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Juul agrees to pay North Carolina $40 million to settle vaping accusations

E-cigarette company was accused of marketing its product to youth and fueling a vaping epidemic

An agreement between e-cigarette maker Juul and North Carolina imposes several marketing restrictions on the company, most of which it has been following voluntarily. (Samantha Maldonado/AP)
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E-cigarette company Juul agreed to pay North Carolina $40 million to settle allegations that the company aggressively marketed its products to young people, leading to addiction to high-nicotine vapes, Attorney General Josh Stein announced Monday.

North Carolina is the first state to reach a settlement with Juul for allegedly targeting youth through social media advertisements and other outlets, and fueling a sharp rise in youth vaping. Another 13 states and D.C. also have sued the e-cigarette company.

“For years, JUUL targeted young people, including teens, with its highly addictive e-cigarette,” Stein said in a statement. “It lit the spark and fanned the flames of a vaping epidemic among our children — one that you can see in any high school in North Carolina.”

The consent order also imposes several marketing restrictions, including barring the company from engaging in most social media advertising, having outdoor advertising near schools, and sponsoring sporting events and concerts. Juul has been voluntarily adhering to many of those restrictions, but the consent order gives them the force of law in North Carolina.

The agreement took on a national perspective when Stein urged the FDA to prohibit all non-tobacco flavors, including menthol, in e-cigarettes and to limit the level of nicotine in e-cigarette products, and to impose marketing restrictions to prevent youth appeal.

Juul has been at the center of the e-cigarette controversy since youth vaping began to increase sharply beginning in 2017, drawing the ire of the Food and Drug Administration and anti-tobacco advocates. In fall 2019, the company stopped selling flavored vaping pods except tobacco and menthol.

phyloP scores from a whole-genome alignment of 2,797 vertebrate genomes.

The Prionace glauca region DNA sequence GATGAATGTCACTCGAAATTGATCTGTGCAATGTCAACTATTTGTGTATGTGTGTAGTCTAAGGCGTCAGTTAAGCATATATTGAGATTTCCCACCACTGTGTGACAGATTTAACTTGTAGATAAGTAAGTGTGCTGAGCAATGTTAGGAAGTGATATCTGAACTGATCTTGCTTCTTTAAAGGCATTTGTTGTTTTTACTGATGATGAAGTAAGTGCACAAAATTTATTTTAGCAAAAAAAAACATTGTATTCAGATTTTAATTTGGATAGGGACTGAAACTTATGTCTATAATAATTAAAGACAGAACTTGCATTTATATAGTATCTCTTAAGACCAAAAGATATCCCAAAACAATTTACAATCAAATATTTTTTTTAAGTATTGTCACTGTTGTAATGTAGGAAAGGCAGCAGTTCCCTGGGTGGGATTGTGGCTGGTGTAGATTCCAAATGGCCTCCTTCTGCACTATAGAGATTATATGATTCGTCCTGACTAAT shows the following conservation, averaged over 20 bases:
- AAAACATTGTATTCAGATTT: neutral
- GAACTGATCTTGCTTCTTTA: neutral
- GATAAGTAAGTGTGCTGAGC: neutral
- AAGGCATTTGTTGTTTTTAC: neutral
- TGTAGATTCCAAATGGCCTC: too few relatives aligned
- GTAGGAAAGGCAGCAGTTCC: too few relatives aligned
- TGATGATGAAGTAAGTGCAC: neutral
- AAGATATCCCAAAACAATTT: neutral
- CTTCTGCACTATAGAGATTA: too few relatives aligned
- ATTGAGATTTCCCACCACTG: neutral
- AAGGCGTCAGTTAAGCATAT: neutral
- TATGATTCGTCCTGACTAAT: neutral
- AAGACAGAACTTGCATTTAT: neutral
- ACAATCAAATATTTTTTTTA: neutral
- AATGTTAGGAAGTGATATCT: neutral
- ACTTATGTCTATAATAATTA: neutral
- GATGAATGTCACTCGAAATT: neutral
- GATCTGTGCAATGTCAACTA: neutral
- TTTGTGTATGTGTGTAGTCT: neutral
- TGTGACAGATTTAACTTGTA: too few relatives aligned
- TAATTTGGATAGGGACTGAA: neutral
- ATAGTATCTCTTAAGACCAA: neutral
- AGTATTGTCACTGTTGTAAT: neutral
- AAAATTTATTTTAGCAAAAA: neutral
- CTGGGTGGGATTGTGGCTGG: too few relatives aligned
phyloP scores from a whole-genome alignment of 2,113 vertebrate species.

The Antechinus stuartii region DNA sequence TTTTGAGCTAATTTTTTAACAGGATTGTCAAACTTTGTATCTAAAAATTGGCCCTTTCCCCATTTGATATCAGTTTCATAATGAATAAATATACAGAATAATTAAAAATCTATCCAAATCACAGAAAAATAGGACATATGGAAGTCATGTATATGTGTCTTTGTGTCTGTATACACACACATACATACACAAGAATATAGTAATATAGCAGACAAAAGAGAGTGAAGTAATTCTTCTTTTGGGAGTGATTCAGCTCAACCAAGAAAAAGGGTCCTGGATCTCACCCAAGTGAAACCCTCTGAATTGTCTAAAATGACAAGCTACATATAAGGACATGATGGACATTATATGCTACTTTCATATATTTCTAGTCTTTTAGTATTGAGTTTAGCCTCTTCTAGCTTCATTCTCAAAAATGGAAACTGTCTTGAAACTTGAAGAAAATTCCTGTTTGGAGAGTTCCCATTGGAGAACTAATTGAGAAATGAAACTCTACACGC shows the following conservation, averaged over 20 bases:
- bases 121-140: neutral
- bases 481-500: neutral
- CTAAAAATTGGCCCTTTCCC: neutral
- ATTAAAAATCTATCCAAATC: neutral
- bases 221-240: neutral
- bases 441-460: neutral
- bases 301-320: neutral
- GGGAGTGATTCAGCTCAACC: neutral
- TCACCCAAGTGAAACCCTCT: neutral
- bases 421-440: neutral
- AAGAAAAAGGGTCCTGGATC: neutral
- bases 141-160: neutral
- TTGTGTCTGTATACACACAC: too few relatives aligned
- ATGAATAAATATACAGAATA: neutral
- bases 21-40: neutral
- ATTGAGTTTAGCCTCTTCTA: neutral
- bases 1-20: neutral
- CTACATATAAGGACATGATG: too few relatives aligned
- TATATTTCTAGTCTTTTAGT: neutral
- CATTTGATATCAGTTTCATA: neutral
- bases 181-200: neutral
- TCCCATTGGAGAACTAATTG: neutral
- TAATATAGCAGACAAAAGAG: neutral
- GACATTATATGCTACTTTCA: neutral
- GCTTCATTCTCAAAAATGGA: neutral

Under the settlement with North Carolina, Juul agreed not to sell sweet and fruity flavored e-cigarettes unless it was authorized to do so by the FDA.

Juul also denied wrongdoing and liability in Monday’s consent order.

In a statement, Juul spokesman Josh Raffel said the agreement “is consistent with our ongoing effort to reset our company and its relationship with our stakeholders, as we continue to combat underage usage and advance the opportunity for harm reduction for adult smokers.” He said the company looks forward to working with Stein and with other manufacturers on the development of possible “industry-wide marketing practices based on science and evidence.”

Stein said Juul will pay the $40 million over the next six years to the state, which will use the money to fund programs to help young people quit e-cigarettes and to underwrite research on e-cigarettes.

Stein’s investigation began in 2018. He sued the company in 2019 for allegedly targeting young people in designing, marketing and selling its e-cigarettes and for misrepresenting the potency and danger of nicotine in its products.

His office said most documents from the case will be made public by July of next year and maintained by a North Carolina public university to help with research efforts.

Youth vaping rates declined last year following a new federal ban on fruit-flavored and minty vapes and an increase to 21 in the legal age to buy tobacco products. But advocates say the rates are still far too high.

Now, Juul and other e-cigarette companies are awaiting word from the Food and Drug Administration about whether their products can remain on the market. The FDA is supposed to decide by early September, but it isn’t clear whether it will make that deadline.

Matthew L. Myers, president and chief executive of Campaign for Tobacco-Free Kids, praised the North Carolina settlement as a positive step but said it is “time for FDA to act.” Only the FDA, he said, “has the authority to prohibit the sale of the flavored and high-nicotine e-cigarettes that are fueling the youth e-cigarette epidemic.”

He said in a statement that allowing Juul to continue to sell flavored e-cigarettes would be an “abdication of the FDA’s responsibility.”

Myers was echoing what Stein said at a news conference, and what several Democrats told acting FDA commissioner Janet Woodcock at a House subcommittee hearing last week.

Woodcock declined at the hearing to commit the agency to a flavor ban, saying she could not “prejudge” the issue. The FDA is in the midst of an extensive review of 6.5 million applications from manufacturers of e-cigarettes, cigars and other tobacco products seeking to keep their wares on the market. Each formulation, flavor and strength of e-cigarette requires a separate application, including those made by thousands of vape shops across the United States.

The FDA, in evaluating a product, must use a public health standard. That means it will weigh, for example, the potential benefit of an item helping an adult stop smoking cigarettes vs. the risk that a young person will start using it.

The FDA has said it will prioritize applications from companies with the biggest market shares, suggesting that Juul is at the top of the list.

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